After six years of relentless campaigning, a “trade” deal spanning 12 nations, supported by the global corporate lobby, and covering 40% of the economic activity of the planet is dead.
But as I celebrated this momentous win for transnational people-powered campaigning on Facebook on Monday, and marvelled at the 130,000 Australians that helped make this happen, I was met with a wave of criticism.
“Um … actually I think a certain truly horrible American politician is to be the end of the TPP.”
“Trump did it. Not any organisations or countries, just one racist right wing nut saved all the left wingers. Ain’t politics the darnedest thing.”
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So, let me get this straight. First I have to deal with the fact that Donald Trump is going to be president. And now the loudmouth outrage machine is getting all the glory for the millions of hours from hundreds of thousands of people and campaigners that slaved away these past six years to build a tidal wave of resistance to the Trojan horse “trade” deal? The record needs some serious straightening.
Here’s the true story of the TPP. And, as you’ll see, Donald Trump is one minor bleep at the end of a very long people-powered journey that got us here.
Campaigning against the dangers of the TPP started in Australia and abroad as soon as it was clear what risks the deal would likely include, but lack of public understanding and knowledge was a big barrier to engagement. The education work by the campaign had an effect — by July 2015, 61% of Australians polled opposed a key issue in the TPP: Investor State Dispute Settlement (more on that later).
GetUp members first got involved in the start of 2015 with a powerful petition that gathered steam — now sitting at over 130,000 signatures. And that was only the start, with over 17,000 personally crafted emails sent to Australian MPs and senators, over 19,000 people chipping in to fund videos, newspaper and TV ads, and 32,000 door-hangers were placed on neighbourhood doors in marginal seats to sound the alarm.
Australian people power even engaged in the US political debate, where the deal was on tenterhooks thanks to the strong campaigning by community groups and unions. They helped build the pressure with advertising that targeted US congressional leaders. And when Prime Minister Malcolm Turnbull lobbied Congress early this year to persuade them to support the TPP, over 300 Australians flooded the Facebook page of the US Senate Majority Leader Mitch McConnell to make clear that Turnbull’s assurances weren’t in tune with the Australian public.
Most recently, GetUp funded research into the use of trade deals by US corporations against Canada showed that the biggest reasons for corporations to sue were environmental and health-related laws — leading to decisions or settlements totalling hundreds of millions of dollars being paid out to multinationals.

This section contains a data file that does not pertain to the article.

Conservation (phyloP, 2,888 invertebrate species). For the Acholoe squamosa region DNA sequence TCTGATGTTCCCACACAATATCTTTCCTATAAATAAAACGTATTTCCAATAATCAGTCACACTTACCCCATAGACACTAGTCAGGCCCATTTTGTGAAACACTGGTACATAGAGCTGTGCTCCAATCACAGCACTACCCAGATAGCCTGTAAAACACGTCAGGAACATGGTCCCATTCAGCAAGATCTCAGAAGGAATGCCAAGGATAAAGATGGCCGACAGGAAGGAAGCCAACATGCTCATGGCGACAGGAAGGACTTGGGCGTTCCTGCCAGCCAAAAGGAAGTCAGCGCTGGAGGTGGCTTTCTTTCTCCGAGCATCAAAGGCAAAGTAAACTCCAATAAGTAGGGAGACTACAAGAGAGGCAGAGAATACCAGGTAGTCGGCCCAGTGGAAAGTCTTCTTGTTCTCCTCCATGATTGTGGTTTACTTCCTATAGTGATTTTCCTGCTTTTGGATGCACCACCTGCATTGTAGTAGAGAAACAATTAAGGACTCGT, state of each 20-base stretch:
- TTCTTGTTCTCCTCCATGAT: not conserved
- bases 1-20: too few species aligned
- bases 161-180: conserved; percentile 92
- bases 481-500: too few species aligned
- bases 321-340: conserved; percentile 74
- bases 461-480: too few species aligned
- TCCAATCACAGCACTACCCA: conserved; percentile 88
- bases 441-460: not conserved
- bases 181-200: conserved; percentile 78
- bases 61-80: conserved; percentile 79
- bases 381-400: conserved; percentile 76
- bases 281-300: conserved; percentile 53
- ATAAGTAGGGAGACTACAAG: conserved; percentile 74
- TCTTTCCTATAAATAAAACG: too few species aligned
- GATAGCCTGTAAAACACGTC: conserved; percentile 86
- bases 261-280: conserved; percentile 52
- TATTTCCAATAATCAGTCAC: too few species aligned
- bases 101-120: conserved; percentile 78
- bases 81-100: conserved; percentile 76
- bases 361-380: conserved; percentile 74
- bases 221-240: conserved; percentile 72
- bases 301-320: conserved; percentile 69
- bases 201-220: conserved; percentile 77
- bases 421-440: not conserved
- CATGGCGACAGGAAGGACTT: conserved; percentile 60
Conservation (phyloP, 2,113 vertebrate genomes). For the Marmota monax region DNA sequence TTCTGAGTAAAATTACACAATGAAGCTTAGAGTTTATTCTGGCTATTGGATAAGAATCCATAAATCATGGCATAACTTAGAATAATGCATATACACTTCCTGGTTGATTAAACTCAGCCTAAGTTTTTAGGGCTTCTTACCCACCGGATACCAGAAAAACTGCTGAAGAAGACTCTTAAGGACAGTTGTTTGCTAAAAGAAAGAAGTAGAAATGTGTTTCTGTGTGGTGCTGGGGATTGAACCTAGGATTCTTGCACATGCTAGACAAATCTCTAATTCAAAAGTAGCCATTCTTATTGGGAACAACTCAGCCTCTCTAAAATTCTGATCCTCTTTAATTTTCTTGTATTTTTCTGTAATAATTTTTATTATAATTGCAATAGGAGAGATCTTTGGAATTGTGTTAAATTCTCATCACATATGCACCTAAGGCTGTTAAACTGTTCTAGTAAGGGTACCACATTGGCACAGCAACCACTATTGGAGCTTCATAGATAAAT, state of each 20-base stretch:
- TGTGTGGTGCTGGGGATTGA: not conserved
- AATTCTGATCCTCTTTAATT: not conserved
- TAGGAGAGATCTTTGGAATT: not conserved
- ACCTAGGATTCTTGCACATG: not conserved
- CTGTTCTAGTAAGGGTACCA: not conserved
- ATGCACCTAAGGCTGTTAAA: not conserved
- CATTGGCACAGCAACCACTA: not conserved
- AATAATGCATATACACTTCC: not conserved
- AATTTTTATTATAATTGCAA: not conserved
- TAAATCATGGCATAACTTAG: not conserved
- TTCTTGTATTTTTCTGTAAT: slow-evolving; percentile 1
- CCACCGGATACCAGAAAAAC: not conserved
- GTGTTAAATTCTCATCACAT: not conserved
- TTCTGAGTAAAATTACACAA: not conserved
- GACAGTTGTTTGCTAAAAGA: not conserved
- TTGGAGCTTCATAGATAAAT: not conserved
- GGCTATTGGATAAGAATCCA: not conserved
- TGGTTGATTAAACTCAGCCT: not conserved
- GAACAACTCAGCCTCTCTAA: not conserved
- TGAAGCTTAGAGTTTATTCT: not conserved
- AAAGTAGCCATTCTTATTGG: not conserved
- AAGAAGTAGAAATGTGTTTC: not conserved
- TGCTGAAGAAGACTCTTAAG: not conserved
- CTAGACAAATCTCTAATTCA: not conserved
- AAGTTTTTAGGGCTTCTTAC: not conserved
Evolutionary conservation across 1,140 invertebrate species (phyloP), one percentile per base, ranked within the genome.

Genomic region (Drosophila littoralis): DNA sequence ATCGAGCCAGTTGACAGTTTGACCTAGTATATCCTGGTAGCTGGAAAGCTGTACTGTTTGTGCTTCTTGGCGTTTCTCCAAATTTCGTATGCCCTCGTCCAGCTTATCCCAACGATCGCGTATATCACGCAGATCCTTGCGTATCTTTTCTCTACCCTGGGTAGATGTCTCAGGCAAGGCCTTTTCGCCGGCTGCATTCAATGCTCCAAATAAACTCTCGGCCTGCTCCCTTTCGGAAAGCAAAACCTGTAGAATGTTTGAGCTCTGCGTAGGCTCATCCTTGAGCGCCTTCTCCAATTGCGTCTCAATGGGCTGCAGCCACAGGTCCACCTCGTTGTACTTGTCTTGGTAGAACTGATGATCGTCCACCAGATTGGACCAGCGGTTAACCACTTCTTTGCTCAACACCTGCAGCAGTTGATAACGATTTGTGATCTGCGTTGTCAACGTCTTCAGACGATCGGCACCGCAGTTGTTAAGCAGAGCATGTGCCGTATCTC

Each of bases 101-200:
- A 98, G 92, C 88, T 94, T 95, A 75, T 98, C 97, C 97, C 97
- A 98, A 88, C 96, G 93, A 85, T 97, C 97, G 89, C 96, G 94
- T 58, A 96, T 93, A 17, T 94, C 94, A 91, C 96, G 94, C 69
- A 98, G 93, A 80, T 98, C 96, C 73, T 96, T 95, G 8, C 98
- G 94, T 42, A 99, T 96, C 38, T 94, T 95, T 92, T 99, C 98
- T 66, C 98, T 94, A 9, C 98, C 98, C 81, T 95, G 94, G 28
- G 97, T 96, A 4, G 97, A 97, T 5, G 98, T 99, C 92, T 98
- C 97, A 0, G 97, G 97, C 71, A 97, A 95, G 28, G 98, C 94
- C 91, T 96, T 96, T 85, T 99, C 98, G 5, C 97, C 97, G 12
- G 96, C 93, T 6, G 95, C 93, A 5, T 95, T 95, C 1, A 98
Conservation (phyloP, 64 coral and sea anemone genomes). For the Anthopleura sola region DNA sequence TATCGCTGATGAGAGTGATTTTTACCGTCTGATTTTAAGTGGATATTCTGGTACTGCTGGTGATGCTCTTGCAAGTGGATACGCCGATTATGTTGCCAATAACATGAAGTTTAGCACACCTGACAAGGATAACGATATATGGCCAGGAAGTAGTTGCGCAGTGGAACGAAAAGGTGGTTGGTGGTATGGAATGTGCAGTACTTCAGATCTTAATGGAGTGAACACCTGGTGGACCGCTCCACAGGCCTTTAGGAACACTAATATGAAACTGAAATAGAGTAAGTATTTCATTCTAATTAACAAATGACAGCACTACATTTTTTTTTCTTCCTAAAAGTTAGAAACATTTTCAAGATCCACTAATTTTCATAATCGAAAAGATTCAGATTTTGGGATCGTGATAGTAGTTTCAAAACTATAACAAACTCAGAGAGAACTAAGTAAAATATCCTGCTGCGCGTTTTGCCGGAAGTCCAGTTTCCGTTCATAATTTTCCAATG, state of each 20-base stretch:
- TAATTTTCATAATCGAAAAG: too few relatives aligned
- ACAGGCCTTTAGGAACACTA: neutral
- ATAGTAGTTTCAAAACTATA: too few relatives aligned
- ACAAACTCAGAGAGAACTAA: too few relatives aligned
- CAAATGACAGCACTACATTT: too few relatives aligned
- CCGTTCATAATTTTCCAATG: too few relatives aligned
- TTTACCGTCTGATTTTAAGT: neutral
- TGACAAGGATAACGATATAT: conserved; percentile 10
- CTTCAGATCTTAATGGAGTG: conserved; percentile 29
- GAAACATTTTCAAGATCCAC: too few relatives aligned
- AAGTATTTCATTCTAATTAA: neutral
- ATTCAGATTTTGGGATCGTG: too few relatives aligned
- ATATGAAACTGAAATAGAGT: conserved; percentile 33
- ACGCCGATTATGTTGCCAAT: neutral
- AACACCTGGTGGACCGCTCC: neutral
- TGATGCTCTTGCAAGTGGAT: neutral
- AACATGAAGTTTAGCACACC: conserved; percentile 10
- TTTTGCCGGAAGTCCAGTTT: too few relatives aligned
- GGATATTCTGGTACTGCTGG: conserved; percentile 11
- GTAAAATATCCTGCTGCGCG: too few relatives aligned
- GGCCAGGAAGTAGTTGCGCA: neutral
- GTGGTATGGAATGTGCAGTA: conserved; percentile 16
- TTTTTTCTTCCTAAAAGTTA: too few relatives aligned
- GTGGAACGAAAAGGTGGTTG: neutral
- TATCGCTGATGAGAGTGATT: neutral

The Greens and the Nick Xenophon Team have publicly opposed the TPP. And Labor has sought to indefinitely defer a vote on the TPP in the Senate and strengthened the party’s position on the Investor State Dispute Settlement (ISDS) clause, where multinational corporations receive special rights to sue governments legislating in the community interest, in private arbitration panels.
The proof that it was people power that stopped the TPP is that Donald Trump wasn’t alone in his opposition to it. Bernie Sanders, Hillary Clinton and a significant number of representatives in the US Congress also opposed the deal — because that is what people were demanding.
The TPP’s death sends a message that the days of the community passively accepting deals that harm the environment, affordable medicines, internet freedoms, and the public interest at large, are over. All politicians should heed this, and hold true to the reason they were elected in the first place: to serve the community interest.
The community, and the organisations that have been leading the charge against the TPP, want trade deals — but they need to be about trade, not corporate power-grabs. Trade deals should be fair for working people across all the nations it covers, they need to safeguard the ability of our government to act in the public interest in areas like health and the environment, and they need to focus on trade issues and not veer into services that should be left to the community and their elected representatives to run.
The TPP’s death is a win, but the global political and corporate elites will no doubt try again; we’re already seeing world leaders shifting their attention to other trade deals, like the Regional Comprehensive Economic Partnership and Trade in Services Agreement, that have TPP-like features. The community will be ready to fight these, too.
So, let’s learn the main lesson from the death of the TPP: we need real and fair trade agreements, not new privileges for multinationals.